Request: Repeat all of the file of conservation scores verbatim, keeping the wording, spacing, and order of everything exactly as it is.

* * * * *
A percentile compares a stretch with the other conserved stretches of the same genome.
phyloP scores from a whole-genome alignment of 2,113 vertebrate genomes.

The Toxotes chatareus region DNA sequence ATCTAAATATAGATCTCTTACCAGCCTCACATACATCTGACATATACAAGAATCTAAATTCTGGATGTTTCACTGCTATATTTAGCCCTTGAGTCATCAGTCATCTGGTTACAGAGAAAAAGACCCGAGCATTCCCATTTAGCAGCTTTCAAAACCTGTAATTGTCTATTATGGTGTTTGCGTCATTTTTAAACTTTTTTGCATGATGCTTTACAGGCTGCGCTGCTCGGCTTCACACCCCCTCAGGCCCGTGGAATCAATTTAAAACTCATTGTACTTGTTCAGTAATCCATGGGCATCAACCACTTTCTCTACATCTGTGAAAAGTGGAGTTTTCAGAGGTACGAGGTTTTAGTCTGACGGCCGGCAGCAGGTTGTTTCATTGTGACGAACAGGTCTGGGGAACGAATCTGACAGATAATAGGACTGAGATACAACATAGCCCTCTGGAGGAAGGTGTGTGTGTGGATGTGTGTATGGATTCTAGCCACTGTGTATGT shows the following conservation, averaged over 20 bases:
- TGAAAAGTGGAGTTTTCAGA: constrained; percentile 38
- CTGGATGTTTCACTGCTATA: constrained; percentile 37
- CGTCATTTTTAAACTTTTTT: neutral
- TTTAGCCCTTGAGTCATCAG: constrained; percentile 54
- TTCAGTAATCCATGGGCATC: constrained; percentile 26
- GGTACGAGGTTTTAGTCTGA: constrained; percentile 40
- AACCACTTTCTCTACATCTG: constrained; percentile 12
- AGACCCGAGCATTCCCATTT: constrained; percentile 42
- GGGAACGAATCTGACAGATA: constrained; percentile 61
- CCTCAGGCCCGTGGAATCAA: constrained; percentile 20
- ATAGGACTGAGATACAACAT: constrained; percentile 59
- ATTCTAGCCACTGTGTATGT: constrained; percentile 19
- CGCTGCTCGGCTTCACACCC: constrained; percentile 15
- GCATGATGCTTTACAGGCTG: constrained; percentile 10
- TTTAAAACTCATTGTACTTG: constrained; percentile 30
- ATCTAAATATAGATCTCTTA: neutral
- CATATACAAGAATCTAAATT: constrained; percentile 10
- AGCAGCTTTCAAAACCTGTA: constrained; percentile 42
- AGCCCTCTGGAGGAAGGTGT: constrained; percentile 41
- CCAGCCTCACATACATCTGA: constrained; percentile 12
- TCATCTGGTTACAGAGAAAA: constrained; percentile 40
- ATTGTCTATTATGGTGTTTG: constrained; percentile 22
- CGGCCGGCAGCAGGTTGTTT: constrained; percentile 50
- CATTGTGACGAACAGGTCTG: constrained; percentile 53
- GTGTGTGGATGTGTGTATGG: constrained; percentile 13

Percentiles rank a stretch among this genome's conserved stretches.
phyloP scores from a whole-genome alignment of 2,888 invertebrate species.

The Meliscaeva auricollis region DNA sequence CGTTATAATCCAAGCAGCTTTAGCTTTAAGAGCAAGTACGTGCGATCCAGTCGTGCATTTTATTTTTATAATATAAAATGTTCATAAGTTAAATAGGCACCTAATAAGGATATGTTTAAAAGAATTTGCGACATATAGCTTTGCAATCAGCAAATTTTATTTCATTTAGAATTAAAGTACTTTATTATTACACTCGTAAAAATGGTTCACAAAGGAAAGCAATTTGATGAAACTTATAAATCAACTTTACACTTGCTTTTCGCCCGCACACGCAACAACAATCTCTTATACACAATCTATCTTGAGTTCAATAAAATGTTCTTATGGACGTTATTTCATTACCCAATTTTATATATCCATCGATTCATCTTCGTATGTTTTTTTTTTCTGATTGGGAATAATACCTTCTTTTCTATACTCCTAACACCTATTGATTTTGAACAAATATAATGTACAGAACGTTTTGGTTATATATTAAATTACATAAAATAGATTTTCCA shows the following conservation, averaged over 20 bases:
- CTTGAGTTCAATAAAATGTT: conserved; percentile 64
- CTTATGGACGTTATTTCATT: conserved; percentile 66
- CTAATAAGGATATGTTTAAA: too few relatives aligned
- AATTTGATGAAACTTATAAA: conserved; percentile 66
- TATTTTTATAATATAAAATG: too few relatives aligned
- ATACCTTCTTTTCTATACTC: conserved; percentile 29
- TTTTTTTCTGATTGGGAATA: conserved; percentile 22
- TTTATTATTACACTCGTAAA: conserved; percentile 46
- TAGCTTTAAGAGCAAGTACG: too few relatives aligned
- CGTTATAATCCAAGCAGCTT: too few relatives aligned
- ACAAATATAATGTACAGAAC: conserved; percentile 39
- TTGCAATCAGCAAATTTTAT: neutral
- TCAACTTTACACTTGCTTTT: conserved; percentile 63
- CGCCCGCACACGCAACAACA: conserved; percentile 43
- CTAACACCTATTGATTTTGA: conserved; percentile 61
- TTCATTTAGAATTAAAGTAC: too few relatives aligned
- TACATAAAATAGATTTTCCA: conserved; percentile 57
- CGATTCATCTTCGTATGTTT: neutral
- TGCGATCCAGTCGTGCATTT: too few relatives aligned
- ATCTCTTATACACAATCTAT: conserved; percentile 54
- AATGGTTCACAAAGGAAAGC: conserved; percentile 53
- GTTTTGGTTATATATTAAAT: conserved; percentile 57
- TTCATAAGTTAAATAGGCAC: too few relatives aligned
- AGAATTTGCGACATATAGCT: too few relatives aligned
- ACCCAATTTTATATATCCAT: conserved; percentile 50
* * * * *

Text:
A percentile compares a stretch with the other conserved stretches of the same genome.
phyloP scores from a whole-genome alignment of 2,113 vertebrate genomes.

The Toxotes chatareus region DNA sequence ATCTAAATATAGATCTCTTACCAGCCTCACATACATCTGACATATACAAGAATCTAAATTCTGGATGTTTCACTGCTATATTTAGCCCTTGAGTCATCAGTCATCTGGTTACAGAGAAAAAGACCCGAGCATTCCCATTTAGCAGCTTTCAAAACCTGTAATTGTCTATTATGGTGTTTGCGTCATTTTTAAACTTTTTTGCATGATGCTTTACAGGCTGCGCTGCTCGGCTTCACACCCCCTCAGGCCCGTGGAATCAATTTAAAACTCATTGTACTTGTTCAGTAATCCATGGGCATCAACCACTTTCTCTACATCTGTGAAAAGTGGAGTTTTCAGAGGTACGAGGTTTTAGTCTGACGGCCGGCAGCAGGTTGTTTCATTGTGACGAACAGGTCTGGGGAACGAATCTGACAGATAATAGGACTGAGATACAACATAGCCCTCTGGAGGAAGGTGTGTGTGTGGATGTGTGTATGGATTCTAGCCACTGTGTATGT shows the following conservation, averaged over 20 bases:
- TGAAAAGTGGAGTTTTCAGA: constrained; percentile 38
- CTGGATGTTTCACTGCTATA: constrained; percentile 37
- CGTCATTTTTAAACTTTTTT: neutral
- TTTAGCCCTTGAGTCATCAG: constrained; percentile 54
- TTCAGTAATCCATGGGCATC: constrained; percentile 26
- GGTACGAGGTTTTAGTCTGA: constrained; percentile 40
- AACCACTTTCTCTACATCTG: constrained; percentile 12
- AGACCCGAGCATTCCCATTT: constrained; percentile 42
- GGGAACGAATCTGACAGATA: constrained; percentile 61
- CCTCAGGCCCGTGGAATCAA: constrained; percentile 20
- ATAGGACTGAGATACAACAT: constrained; percentile 59
- ATTCTAGCCACTGTGTATGT: constrained; percentile 19
- CGCTGCTCGGCTTCACACCC: constrained; percentile 15
- GCATGATGCTTTACAGGCTG: constrained; percentile 10
- TTTAAAACTCATTGTACTTG: constrained; percentile 30
- ATCTAAATATAGATCTCTTA: neutral
- CATATACAAGAATCTAAATT: constrained; percentile 10
- AGCAGCTTTCAAAACCTGTA: constrained; percentile 42
- AGCCCTCTGGAGGAAGGTGT: constrained; percentile 41
- CCAGCCTCACATACATCTGA: constrained; percentile 12
- TCATCTGGTTACAGAGAAAA: constrained; percentile 40
- ATTGTCTATTATGGTGTTTG: constrained; percentile 22
- CGGCCGGCAGCAGGTTGTTT: constrained; percentile 50
- CATTGTGACGAACAGGTCTG: constrained; percentile 53
- GTGTGTGGATGTGTGTATGG: constrained; percentile 13

Percentiles rank a stretch among this genome's conserved stretches.
phyloP scores from a whole-genome alignment of 2,888 invertebrate species.

The Meliscaeva auricollis region DNA sequence CGTTATAATCCAAGCAGCTTTAGCTTTAAGAGCAAGTACGTGCGATCCAGTCGTGCATTTTATTTTTATAATATAAAATGTTCATAAGTTAAATAGGCACCTAATAAGGATATGTTTAAAAGAATTTGCGACATATAGCTTTGCAATCAGCAAATTTTATTTCATTTAGAATTAAAGTACTTTATTATTACACTCGTAAAAATGGTTCACAAAGGAAAGCAATTTGATGAAACTTATAAATCAACTTTACACTTGCTTTTCGCCCGCACACGCAACAACAATCTCTTATACACAATCTATCTTGAGTTCAATAAAATGTTCTTATGGACGTTATTTCATTACCCAATTTTATATATCCATCGATTCATCTTCGTATGTTTTTTTTTTCTGATTGGGAATAATACCTTCTTTTCTATACTCCTAACACCTATTGATTTTGAACAAATATAATGTACAGAACGTTTTGGTTATATATTAAATTACATAAAATAGATTTTCCA shows the following conservation, averaged over 20 bases:
- CTTGAGTTCAATAAAATGTT: conserved; percentile 64
- CTTATGGACGTTATTTCATT: conserved; percentile 66
- CTAATAAGGATATGTTTAAA: too few relatives aligned
- AATTTGATGAAACTTATAAA: conserved; percentile 66
- TATTTTTATAATATAAAATG: too few relatives aligned
- ATACCTTCTTTTCTATACTC: conserved; percentile 29
- TTTTTTTCTGATTGGGAATA: conserved; percentile 22
- TTTATTATTACACTCGTAAA: conserved; percentile 46
- TAGCTTTAAGAGCAAGTACG: too few relatives aligned
- CGTTATAATCCAAGCAGCTT: too few relatives aligned
- ACAAATATAATGTACAGAAC: conserved; percentile 39
- TTGCAATCAGCAAATTTTAT: neutral
- TCAACTTTACACTTGCTTTT: conserved; percentile 63
- CGCCCGCACACGCAACAACA: conserved; percentile 43
- CTAACACCTATTGATTTTGA: conserved; percentile 61
- TTCATTTAGAATTAAAGTAC: too few relatives aligned
- TACATAAAATAGATTTTCCA: conserved; percentile 57
- CGATTCATCTTCGTATGTTT: neutral
- TGCGATCCAGTCGTGCATTT: too few relatives aligned
- ATCTCTTATACACAATCTAT: conserved; percentile 54
- AATGGTTCACAAAGGAAAGC: conserved; percentile 53
- GTTTTGGTTATATATTAAAT: conserved; percentile 57
- TTCATAAGTTAAATAGGCAC: too few relatives aligned
- AGAATTTGCGACATATAGCT: too few relatives aligned
- ACCCAATTTTATATATCCAT: conserved; percentile 50